“It is appalling that businesses and service providers are heaping extra financial, physical and psychological costs on to Disabled people despite decades of campaigning and legislation.  It’s also very stupid of them as they are losing up to £240billion pf potential income by alienating or excluding so many Disabled people and their families.”

Those interviewed mentioned various priorities for future service provision, including:

a) Accessible physical and online environments that recognise and accommodate a range of needs.

b) Service providers involving Disabled people in policy and service decisions.

c) Raising awareness and empathy for people with a range of impairments.

d) The need for meaningful, readily-available help for Disabled people when accessing activities, goods and services.

The study comes weeks after the ONS published a quantitative report based on last year’s census returns around the experiences of Disabled people. 

New support for Disabled people with political ambitions

The Local Government Association (LGA) is developing a Disabled Councillors Leadership Programme.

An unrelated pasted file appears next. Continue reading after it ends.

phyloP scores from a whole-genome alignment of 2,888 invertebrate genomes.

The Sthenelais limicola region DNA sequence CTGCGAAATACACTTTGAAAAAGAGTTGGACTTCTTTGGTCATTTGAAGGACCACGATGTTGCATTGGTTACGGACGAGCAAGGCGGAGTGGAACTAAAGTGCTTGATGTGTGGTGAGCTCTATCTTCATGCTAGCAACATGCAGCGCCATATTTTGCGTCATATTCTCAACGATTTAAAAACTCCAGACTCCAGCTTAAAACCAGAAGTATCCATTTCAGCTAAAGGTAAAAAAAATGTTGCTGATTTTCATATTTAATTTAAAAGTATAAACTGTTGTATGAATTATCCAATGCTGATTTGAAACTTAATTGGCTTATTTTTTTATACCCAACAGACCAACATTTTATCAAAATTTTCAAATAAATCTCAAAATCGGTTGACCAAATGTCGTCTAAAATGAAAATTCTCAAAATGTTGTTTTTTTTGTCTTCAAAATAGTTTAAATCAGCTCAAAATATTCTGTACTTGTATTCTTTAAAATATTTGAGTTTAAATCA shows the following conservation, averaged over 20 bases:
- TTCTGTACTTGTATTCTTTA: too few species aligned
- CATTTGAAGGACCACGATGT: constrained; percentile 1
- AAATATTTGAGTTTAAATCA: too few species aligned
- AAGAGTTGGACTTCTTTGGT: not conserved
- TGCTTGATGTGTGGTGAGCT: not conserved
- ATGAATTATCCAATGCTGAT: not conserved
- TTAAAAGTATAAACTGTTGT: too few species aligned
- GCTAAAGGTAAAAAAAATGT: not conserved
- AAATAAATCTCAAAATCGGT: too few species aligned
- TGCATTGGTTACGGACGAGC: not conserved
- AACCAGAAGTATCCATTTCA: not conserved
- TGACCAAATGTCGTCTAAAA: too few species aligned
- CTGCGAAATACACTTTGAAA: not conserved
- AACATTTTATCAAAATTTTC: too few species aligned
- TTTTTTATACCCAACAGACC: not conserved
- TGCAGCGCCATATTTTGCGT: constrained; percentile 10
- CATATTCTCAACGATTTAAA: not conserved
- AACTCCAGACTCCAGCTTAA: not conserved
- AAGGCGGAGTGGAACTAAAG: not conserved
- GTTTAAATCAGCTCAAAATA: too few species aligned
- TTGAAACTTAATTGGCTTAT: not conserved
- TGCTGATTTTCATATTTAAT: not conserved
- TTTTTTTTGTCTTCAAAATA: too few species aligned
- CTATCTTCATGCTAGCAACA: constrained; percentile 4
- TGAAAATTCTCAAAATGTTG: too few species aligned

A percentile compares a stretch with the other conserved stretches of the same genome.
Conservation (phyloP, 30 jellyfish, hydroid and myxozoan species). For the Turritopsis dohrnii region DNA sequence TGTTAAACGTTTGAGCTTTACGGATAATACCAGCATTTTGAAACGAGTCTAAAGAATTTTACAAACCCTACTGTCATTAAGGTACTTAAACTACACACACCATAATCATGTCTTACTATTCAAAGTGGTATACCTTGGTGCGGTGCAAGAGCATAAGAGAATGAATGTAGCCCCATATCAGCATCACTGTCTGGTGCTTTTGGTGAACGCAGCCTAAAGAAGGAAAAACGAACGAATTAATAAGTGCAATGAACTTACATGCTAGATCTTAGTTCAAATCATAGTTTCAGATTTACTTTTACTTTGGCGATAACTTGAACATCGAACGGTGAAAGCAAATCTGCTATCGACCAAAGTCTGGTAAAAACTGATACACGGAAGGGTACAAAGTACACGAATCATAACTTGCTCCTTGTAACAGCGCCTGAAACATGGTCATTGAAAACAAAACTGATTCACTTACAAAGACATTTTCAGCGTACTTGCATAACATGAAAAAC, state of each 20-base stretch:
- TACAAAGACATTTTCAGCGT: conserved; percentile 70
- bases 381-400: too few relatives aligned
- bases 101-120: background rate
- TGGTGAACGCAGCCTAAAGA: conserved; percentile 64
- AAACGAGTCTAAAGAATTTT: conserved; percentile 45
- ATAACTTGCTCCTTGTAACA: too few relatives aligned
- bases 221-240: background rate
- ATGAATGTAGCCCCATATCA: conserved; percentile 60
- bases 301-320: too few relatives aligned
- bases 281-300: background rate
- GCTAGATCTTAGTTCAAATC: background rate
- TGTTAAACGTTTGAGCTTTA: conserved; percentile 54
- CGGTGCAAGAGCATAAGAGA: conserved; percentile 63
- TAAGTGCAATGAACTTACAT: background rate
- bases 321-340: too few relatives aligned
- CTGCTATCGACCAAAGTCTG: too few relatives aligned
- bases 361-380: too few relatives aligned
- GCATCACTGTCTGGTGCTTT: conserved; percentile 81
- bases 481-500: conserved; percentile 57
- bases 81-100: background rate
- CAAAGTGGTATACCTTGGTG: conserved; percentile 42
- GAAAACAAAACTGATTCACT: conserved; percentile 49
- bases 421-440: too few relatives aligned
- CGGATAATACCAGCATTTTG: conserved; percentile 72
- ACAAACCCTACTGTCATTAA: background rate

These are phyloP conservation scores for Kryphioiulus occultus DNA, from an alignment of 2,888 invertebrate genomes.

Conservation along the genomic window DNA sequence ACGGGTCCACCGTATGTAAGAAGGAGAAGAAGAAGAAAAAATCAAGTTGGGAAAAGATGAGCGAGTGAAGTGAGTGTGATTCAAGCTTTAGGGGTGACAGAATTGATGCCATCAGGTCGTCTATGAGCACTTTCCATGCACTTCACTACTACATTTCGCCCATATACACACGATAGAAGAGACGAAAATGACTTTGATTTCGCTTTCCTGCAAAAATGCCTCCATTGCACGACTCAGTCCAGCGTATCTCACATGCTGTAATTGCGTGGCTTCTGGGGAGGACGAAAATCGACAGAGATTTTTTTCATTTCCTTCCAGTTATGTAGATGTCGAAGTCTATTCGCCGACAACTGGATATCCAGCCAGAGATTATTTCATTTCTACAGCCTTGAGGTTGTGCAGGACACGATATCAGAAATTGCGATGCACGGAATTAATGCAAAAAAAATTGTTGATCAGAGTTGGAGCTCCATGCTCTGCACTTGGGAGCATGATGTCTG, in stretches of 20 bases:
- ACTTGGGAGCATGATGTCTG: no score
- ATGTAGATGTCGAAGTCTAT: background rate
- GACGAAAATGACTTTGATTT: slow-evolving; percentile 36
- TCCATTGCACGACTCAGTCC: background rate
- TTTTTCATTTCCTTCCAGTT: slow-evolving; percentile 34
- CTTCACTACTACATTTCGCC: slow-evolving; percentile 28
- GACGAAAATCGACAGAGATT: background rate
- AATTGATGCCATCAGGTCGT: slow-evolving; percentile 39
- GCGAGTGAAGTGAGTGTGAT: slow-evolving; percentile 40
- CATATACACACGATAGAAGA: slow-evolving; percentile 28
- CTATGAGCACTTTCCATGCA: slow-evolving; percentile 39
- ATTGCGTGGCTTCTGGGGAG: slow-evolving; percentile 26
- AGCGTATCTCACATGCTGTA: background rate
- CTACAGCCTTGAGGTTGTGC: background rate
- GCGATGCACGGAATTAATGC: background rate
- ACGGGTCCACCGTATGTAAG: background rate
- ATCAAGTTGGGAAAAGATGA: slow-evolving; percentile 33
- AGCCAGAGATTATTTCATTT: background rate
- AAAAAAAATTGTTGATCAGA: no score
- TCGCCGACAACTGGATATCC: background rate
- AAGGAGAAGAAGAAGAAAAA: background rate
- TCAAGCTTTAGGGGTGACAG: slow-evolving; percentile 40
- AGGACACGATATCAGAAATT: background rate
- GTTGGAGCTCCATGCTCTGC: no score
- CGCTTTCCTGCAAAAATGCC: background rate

This work, which is funded by the UK Government, is designed to increase the number of Disabled people in local politics and speed up their progress towards becoming leaders in local government. 

Councillor Judi Billing, the Lead Member for Leadership on the LGA’s Improvement and Innovation Board, said:

“Councillors play a vital role in shaping the future of their communities and improving the quality of life of local people. 

“We need people from all backgrounds and experiences who reflect the communities that they serve.”

She went on to say,

“That is why we have developed a soon-to-be published guide for Disabled councillors [both those who are and those who want to be] and a practical checklist for councils and political groups.  These resources aim to increase awareness, accessibility and inclusion at every stage of becoming a councillor.”

If you are a Disabled councillor, or want to be, and would like to find out more about the LGA’s offer, please get in touch by emailing leadership@local.gov.uk